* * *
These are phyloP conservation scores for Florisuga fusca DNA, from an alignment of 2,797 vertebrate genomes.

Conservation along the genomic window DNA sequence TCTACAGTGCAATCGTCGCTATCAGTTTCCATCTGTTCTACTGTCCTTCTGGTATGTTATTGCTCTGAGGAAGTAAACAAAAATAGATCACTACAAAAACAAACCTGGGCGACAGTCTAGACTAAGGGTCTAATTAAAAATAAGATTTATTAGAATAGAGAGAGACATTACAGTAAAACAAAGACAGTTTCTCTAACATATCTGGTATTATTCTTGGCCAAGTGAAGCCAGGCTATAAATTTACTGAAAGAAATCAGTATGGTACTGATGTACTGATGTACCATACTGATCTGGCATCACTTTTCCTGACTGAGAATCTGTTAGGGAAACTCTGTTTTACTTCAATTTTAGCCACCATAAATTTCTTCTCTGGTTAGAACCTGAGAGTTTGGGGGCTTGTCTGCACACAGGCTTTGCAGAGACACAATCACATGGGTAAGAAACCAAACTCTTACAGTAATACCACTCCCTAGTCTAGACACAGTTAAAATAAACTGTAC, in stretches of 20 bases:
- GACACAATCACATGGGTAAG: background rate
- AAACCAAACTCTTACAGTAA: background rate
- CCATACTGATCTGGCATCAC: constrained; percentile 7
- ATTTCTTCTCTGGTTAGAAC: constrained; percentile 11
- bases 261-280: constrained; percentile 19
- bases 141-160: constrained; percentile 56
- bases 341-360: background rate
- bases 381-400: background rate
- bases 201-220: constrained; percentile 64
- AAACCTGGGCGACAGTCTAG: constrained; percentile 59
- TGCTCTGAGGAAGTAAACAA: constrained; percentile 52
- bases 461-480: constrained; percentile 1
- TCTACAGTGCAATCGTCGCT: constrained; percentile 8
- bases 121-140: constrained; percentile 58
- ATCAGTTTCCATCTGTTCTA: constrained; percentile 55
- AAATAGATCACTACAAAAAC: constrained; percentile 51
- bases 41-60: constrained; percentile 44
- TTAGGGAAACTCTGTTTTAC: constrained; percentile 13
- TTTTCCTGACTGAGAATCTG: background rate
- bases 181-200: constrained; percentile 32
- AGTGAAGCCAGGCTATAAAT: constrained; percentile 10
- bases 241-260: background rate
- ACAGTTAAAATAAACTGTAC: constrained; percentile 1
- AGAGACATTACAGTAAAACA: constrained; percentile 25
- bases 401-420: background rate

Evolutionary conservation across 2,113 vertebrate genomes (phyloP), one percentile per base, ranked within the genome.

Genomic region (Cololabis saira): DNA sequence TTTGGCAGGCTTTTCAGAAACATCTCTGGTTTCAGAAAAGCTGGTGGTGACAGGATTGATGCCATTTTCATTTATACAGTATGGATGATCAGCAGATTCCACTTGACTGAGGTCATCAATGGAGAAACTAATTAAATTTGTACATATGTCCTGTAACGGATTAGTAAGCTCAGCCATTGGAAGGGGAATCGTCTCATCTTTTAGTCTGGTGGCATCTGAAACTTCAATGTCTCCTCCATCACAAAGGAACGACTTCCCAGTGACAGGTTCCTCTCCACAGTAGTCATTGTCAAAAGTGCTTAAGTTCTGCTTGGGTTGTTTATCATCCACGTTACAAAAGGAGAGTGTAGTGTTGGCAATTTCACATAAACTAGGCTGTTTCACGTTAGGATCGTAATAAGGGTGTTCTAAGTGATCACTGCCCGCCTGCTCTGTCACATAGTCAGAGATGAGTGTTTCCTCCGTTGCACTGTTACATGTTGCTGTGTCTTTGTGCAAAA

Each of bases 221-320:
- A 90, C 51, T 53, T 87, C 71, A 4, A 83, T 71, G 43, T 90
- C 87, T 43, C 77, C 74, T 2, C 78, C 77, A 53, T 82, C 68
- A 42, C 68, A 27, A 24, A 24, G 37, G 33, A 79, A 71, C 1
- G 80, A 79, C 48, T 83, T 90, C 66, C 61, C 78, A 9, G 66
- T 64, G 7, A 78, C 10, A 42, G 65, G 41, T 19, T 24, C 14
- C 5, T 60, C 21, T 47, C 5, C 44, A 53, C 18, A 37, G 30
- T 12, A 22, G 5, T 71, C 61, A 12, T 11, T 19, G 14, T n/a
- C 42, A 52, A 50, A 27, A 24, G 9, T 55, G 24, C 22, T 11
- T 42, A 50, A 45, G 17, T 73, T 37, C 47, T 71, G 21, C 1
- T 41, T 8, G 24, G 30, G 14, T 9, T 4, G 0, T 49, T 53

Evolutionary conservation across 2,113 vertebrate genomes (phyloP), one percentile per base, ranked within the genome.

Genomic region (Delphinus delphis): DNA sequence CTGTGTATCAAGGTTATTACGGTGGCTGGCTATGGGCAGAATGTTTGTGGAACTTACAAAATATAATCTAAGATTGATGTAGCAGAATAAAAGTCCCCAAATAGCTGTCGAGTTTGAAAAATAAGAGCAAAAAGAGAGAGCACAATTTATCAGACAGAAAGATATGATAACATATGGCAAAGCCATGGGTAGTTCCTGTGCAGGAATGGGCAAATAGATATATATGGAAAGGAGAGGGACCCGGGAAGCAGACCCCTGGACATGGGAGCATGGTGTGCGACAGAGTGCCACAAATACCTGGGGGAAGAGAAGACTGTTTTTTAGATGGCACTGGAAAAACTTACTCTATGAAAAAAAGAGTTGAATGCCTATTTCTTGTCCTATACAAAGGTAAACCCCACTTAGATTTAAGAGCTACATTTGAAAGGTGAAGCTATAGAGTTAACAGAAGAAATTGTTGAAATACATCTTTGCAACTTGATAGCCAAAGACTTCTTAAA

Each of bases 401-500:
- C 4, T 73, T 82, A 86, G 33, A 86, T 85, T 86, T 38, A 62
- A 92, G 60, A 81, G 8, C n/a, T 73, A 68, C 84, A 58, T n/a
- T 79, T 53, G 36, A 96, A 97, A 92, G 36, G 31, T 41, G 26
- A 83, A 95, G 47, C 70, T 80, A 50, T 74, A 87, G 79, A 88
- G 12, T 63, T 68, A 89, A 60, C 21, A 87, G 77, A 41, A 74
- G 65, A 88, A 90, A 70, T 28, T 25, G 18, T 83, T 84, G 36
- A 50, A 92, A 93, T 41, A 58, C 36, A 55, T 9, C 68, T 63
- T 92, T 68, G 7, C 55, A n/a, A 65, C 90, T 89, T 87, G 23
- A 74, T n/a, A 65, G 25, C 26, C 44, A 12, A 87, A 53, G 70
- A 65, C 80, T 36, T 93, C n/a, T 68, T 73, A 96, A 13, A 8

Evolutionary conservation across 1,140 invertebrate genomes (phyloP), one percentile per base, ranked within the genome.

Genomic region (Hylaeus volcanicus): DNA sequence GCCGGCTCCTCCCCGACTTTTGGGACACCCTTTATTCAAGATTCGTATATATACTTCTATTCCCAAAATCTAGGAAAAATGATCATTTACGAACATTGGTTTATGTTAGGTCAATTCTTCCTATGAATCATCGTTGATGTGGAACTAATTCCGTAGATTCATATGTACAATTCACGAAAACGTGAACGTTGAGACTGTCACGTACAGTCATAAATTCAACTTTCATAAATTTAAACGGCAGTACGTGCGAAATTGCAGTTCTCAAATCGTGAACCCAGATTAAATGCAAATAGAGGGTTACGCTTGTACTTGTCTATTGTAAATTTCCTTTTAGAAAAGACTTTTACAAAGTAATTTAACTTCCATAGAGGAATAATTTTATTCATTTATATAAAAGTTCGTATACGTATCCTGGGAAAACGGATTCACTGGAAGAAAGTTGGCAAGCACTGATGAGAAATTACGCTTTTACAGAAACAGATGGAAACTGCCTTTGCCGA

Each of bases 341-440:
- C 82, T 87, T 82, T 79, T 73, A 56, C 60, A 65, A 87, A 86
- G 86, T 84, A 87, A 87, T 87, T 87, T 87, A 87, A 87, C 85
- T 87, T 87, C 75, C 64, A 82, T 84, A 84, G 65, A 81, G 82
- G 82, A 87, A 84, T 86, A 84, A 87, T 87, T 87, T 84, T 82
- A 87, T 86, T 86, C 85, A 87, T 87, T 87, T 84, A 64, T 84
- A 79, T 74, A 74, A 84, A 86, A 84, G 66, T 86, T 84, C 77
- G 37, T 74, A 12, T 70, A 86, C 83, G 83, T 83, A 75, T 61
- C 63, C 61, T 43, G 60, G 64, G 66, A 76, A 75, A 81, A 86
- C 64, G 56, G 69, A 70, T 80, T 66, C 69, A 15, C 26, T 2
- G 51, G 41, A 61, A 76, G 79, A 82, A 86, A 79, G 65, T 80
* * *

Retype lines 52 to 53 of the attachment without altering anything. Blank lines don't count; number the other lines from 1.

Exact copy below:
- A 74, T n/a, A 65, G 25, C 26, C 44, A 12, A 87, A 53, G 70
- A 65, C 80, T 36, T 93, C n/a, T 68, T 73, A 96, A 13, A 8